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  1. Weekly Music News: FKA twigs, Lykke Li, Jack White and more

    This week in music news: The Replacements return to late night NBC, U2 release free album featuring Lykke Li, and more.
    OpenAir · Story
  2. Life After Ice Buckets: ALS Group Faces $94 Million Challenge

    The ALS Association has raised more than $94 million in recent weeks via its online ice bucket challenge — compared with $2.7 million this time last year. Now what?
    News · NPR Story
  3. Interview: Strange Americans talk new album, release show on Sept. 20

    OpenAir catches up with Strange Americans prior to their album release show for "That Kind of Luster" on Sept. 20 at the Bluebird Theater.
    OpenAir · Story
  4. Food Is Cheap, At Least Compared To Four Years Ago

    Global food prices are at a four-year low because of good harvests in the U.S., Europe and China. But food still costs more than it did in the 1990s, even accounting for inflation.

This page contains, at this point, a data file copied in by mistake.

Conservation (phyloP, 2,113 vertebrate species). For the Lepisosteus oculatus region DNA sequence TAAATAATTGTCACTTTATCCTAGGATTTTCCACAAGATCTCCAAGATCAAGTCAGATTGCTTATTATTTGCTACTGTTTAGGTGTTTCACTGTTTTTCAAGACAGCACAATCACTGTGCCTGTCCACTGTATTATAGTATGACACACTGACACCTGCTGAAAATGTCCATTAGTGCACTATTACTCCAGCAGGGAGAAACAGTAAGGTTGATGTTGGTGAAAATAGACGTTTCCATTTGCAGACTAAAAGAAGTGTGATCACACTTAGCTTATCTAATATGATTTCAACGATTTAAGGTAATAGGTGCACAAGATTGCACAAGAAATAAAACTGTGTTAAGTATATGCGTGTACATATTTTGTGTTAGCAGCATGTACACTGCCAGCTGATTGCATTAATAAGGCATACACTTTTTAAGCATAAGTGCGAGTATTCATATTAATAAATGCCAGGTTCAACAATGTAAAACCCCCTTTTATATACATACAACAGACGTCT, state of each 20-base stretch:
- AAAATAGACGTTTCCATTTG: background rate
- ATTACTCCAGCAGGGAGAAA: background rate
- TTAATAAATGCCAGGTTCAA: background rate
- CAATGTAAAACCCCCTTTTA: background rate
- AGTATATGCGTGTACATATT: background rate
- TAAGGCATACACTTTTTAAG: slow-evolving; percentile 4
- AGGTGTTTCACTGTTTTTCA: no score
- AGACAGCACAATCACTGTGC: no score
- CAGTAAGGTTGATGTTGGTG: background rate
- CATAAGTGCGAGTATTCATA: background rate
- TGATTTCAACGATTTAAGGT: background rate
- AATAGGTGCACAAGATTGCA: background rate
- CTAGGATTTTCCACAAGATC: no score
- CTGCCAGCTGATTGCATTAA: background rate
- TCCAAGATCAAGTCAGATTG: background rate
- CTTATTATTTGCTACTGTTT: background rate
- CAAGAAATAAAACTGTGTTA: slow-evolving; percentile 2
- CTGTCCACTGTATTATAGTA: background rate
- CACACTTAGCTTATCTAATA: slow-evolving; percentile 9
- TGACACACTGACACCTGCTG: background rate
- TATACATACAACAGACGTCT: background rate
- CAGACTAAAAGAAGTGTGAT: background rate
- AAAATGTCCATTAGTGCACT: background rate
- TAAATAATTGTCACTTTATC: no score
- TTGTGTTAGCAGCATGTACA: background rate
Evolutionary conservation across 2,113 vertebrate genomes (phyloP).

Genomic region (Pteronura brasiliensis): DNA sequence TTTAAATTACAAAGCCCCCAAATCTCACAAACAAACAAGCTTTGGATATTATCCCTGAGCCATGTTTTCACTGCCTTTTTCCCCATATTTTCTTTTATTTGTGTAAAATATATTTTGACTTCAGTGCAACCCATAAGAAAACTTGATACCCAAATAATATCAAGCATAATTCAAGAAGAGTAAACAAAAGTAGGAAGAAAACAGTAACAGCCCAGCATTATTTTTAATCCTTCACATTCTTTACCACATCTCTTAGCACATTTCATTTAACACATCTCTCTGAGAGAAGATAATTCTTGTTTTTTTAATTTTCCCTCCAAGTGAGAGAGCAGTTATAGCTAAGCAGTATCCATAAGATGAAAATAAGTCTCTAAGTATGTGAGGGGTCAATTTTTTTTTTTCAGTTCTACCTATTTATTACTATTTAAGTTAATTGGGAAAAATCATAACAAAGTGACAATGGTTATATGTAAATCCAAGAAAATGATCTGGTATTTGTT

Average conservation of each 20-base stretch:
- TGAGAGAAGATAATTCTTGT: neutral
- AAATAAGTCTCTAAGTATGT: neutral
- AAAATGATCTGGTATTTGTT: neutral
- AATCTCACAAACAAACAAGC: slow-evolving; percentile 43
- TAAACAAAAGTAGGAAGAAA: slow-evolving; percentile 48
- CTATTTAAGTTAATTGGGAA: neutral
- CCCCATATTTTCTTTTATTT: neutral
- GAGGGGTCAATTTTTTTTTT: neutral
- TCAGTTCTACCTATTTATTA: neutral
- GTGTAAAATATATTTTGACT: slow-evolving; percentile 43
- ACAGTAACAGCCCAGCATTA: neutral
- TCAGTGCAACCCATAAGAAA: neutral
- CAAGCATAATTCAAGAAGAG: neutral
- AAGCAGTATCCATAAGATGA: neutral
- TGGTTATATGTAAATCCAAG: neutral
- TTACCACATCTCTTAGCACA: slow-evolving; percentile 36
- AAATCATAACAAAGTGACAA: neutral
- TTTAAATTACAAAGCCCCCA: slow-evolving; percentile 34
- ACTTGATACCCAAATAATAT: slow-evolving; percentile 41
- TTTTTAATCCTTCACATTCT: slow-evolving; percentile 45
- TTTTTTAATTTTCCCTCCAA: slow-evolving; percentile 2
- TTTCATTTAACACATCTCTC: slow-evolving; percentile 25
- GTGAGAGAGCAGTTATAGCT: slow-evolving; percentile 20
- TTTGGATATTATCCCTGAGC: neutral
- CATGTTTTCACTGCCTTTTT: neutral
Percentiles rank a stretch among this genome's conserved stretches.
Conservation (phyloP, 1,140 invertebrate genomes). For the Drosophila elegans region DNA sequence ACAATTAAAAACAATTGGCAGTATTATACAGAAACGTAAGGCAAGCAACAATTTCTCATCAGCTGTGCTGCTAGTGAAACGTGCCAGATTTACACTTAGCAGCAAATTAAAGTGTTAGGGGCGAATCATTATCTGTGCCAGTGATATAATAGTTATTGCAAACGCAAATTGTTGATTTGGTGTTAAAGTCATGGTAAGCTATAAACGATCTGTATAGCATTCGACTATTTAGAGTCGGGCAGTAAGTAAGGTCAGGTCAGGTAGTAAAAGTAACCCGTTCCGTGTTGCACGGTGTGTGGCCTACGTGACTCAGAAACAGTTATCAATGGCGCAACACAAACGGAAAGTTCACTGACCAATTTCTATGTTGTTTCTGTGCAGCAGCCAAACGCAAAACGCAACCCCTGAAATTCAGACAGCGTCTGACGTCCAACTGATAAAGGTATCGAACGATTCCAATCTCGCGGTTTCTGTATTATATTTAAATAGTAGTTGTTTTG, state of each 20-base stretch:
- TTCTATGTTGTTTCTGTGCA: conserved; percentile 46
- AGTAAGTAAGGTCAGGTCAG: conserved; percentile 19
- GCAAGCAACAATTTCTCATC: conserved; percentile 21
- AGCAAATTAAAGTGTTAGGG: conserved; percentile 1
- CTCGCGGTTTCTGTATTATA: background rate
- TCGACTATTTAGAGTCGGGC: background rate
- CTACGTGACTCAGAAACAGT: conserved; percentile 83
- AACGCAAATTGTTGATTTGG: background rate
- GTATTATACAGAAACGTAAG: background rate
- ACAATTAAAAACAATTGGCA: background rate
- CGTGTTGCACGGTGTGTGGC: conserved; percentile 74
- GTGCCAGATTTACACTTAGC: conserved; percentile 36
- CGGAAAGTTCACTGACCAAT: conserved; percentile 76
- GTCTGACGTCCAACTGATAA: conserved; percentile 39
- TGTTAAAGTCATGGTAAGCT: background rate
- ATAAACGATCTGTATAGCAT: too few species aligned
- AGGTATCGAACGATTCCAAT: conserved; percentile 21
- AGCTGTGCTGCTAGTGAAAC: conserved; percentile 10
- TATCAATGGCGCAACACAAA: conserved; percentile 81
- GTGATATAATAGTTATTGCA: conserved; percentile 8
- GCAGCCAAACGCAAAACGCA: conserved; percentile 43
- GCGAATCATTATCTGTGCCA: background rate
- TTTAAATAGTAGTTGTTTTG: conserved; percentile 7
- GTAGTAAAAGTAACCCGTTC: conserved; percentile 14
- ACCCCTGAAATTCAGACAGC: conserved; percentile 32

News · NPR Story
  5. Doctor Says Toronto Mayor Rob Ford Has 'Rare... Difficult' Cancer

    The mayor, who made international news after he admitted to smoking crack, dropped out of the mayoral race last week. Ford's doctor said he was "optimistic."
    News · NPR Story
  6. 20 Years Later, Parts Of Major Crime Bill Viewed As Terrible Mistake

    In 1994, Congress passed the most significant crime-fighting legislation in a generation. Now, policymakers are dialing back Clinton's tough-on-crime policies.
    News · NPR Story
  7. Wilderness Act: 50 years ago, Colorado was at the heart of a wild fight

    Conservationists faced a tough foe in U.S. Rep. Wayne Aspinall, a Western Slope Democrat. A compromise led to the creation of the Wilderness Act.
    News · Story
  8. Homeless Vets: They're Not Just Single Men Anymore

    Overall, there are fewer homeless veterans these days. But that good news is tempered by the growing number of homeless vets with families, including many women.
    News · NPR Story
  9. Colo. governor's mansion looking for 'sustainable' funding plan

    A former first lady of Colorado helped launch a 10-year plan to preserve the governor's mansion for future generations. Six years later, the mansion is less than a tenth of the way there.
    News · Story
  10. Q&A: Why Teaching Music Matters

    From homeless parent to Ph.D., Margaret Martin has always believed in the power of music. She founded Harmony Project, which puts instruments into the hands of kids from L.A.'s toughest neighborhoods.
    News · NPR Story

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